By Lance Goodey
I arrived around 11am and found my friends and a group of around 50+ Anti-Fa, including a sound system waiting. There was a heavy police presence, but no Section 60 in force, which surprised me.
There was a loose line of police cordoning off the bottom of St Enoch’s Square, but I just walked through it without being challenged, as did many people out shopping. A large group of antis were stood near this line, but I suppose the line looked intimidating to walk through, or the cops wouldn’t let them. Arriving beyond the line, I found my buddy, and a circle of police was formed in the centre of the square. Initially 2 Anti’s had been in this space, but the cops wouldn’t let me join them. The 2 antis left, then 30-40 minutes later, we saw a squad of 30 fash march round the corner and into the pre-formed cop circle. Then a bus disgorged about 30 more. Despite unconfirmed reports of other fash sighted around town and the South side, 60 was the highest number they had in the Square.
The anti’s, now numbering around 150 were behind the cop line which I had walked through earlier, which was by now a tight cordon. Only a few antis chose to walk round the adjacent streets to join us in our prime position. The fash stood around in the kettle for around an hour or so, occasionally goading the anti-fash, and moronically singing ‘Rule Brittania’. For the first time in my life I was pleased to have a police helicopter overhead, as it drowned out the silly fash chants and ‘singing’. A few antis near us who shouted back were roughly moved away by cops, while the boneheads were allowed to shout all the wanted.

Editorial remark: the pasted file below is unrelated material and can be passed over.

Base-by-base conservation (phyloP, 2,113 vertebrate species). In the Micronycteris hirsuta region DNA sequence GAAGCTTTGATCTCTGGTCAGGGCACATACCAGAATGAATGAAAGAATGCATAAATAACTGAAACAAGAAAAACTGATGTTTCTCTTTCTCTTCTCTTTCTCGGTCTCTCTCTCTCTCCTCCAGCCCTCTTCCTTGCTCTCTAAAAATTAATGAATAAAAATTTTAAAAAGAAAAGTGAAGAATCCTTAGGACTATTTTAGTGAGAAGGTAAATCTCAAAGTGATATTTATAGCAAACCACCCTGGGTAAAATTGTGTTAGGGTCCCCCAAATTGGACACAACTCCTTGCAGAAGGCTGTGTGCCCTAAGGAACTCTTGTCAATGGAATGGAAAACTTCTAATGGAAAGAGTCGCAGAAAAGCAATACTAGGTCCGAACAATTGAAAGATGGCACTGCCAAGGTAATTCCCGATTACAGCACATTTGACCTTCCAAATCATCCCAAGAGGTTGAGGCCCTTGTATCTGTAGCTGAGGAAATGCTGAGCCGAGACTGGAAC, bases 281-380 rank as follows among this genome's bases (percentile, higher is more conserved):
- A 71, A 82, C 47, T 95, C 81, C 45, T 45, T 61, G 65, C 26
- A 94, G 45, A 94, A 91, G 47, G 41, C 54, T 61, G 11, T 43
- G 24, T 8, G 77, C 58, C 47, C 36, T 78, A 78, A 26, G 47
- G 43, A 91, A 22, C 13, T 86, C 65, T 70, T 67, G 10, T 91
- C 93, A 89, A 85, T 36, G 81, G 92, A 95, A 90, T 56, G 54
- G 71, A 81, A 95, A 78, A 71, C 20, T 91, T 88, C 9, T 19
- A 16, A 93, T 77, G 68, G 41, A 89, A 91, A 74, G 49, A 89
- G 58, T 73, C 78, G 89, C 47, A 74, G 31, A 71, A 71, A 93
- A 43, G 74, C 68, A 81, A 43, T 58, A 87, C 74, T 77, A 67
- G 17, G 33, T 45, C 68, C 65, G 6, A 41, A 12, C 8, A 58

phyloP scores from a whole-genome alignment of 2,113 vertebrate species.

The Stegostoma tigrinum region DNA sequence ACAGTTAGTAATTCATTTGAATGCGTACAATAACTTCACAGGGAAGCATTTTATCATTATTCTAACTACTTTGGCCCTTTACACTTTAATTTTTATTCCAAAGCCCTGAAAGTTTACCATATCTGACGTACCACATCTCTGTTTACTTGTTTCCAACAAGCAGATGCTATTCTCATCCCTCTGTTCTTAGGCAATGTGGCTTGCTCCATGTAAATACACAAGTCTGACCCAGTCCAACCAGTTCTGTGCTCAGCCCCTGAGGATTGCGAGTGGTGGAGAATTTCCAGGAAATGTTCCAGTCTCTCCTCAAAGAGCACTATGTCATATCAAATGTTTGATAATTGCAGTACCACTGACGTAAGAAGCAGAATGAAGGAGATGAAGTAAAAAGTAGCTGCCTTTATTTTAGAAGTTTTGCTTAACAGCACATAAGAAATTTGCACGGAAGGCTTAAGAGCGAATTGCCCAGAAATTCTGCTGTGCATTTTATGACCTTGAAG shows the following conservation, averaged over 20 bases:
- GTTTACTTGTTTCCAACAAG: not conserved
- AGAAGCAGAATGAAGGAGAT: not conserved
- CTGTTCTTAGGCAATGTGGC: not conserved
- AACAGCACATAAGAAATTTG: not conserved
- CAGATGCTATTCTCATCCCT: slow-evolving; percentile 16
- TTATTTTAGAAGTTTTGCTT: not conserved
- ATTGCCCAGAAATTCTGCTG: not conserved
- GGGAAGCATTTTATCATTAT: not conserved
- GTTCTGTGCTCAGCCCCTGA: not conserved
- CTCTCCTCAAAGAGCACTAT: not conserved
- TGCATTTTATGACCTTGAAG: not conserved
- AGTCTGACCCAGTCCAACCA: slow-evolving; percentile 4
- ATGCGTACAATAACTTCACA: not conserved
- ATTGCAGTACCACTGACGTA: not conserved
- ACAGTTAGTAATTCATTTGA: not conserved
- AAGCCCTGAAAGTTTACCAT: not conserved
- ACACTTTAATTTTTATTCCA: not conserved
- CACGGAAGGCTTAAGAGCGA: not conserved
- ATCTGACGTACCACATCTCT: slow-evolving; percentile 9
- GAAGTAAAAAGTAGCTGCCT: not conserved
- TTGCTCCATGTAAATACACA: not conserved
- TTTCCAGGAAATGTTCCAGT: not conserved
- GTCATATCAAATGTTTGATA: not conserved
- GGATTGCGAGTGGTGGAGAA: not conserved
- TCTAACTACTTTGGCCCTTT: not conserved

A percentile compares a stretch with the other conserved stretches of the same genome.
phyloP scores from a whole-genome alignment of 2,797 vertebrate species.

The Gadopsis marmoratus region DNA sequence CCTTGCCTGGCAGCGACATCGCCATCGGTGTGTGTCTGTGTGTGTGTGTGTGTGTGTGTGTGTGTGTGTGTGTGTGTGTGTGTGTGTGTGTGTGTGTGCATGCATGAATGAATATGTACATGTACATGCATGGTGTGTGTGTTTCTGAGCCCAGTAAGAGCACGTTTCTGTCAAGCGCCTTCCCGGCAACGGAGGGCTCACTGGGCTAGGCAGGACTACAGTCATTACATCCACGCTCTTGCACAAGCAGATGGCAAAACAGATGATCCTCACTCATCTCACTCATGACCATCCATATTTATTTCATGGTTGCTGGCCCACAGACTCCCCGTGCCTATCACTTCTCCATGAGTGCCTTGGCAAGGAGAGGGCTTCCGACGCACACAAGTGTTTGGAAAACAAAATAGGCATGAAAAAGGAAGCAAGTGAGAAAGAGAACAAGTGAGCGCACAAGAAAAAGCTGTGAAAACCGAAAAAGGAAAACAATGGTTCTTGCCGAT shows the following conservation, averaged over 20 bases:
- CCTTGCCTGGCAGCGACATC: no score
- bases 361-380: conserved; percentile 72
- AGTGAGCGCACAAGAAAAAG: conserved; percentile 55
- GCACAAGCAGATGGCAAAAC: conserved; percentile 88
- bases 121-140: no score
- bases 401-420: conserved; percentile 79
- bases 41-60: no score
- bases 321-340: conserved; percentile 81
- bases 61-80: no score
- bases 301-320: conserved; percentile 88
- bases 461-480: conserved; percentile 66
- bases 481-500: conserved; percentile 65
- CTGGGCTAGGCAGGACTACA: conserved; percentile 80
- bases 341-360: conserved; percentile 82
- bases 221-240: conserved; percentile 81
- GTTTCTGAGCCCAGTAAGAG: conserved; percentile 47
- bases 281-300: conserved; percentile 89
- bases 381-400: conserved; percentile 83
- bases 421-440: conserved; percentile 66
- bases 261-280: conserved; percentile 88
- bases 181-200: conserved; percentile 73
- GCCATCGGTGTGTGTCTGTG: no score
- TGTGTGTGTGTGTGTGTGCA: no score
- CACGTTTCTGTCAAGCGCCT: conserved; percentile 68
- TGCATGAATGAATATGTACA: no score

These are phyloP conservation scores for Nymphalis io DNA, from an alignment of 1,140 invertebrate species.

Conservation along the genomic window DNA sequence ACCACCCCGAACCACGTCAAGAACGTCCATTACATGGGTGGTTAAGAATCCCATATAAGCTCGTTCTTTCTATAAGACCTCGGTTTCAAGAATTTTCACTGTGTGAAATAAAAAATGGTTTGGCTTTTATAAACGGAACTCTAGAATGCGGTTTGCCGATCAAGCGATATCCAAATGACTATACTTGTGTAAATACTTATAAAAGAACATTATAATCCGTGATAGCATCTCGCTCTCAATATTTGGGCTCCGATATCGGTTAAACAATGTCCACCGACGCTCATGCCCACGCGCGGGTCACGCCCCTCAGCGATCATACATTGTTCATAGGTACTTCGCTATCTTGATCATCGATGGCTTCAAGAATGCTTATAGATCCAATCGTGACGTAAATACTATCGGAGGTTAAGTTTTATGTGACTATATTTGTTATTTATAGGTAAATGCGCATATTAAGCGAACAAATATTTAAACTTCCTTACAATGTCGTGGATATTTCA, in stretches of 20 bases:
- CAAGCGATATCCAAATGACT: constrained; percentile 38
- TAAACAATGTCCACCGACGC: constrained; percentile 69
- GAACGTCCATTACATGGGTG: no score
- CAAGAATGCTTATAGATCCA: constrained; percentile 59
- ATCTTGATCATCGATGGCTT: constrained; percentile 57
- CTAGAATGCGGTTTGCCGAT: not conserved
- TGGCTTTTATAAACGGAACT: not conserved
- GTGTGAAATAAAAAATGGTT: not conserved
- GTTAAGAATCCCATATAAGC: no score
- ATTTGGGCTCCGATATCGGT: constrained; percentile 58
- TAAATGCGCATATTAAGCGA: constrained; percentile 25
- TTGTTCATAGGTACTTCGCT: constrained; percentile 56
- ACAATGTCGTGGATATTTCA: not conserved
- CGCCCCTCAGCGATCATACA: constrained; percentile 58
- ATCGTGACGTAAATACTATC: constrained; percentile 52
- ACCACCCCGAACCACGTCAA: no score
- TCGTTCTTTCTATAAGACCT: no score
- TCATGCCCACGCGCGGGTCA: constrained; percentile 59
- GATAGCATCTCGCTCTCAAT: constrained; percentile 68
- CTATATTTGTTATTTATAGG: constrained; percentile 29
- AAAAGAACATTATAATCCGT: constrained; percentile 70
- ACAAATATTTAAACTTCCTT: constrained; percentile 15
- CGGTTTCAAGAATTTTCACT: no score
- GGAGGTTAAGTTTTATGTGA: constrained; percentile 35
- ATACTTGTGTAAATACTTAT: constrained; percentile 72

A banner with Edinburgh SDL, and a Cross of St George with NWI (North West Idiots) were prominent. English flags really don’t go down well in Glasgow, but they are too stupid to know this. I spotted a sign accusing MSP’s (Members of the Scottish Parliament) of fascism!? and one or two more confusing signs held by equally confused eedjits.
Then eventually the EDL faction were papped onto a bus out of town, leaving the Scottish contingent numbering 25, who were herded onto the underground to go home.
All the while they were there, ordinary Glasgow punters were walking by, hardly even noticing the fash presence, or laughing it off if they did notice. As a wee guy outside a pub said, ‘Well, if that’s all they are, we’ve got nothing to worry about’.
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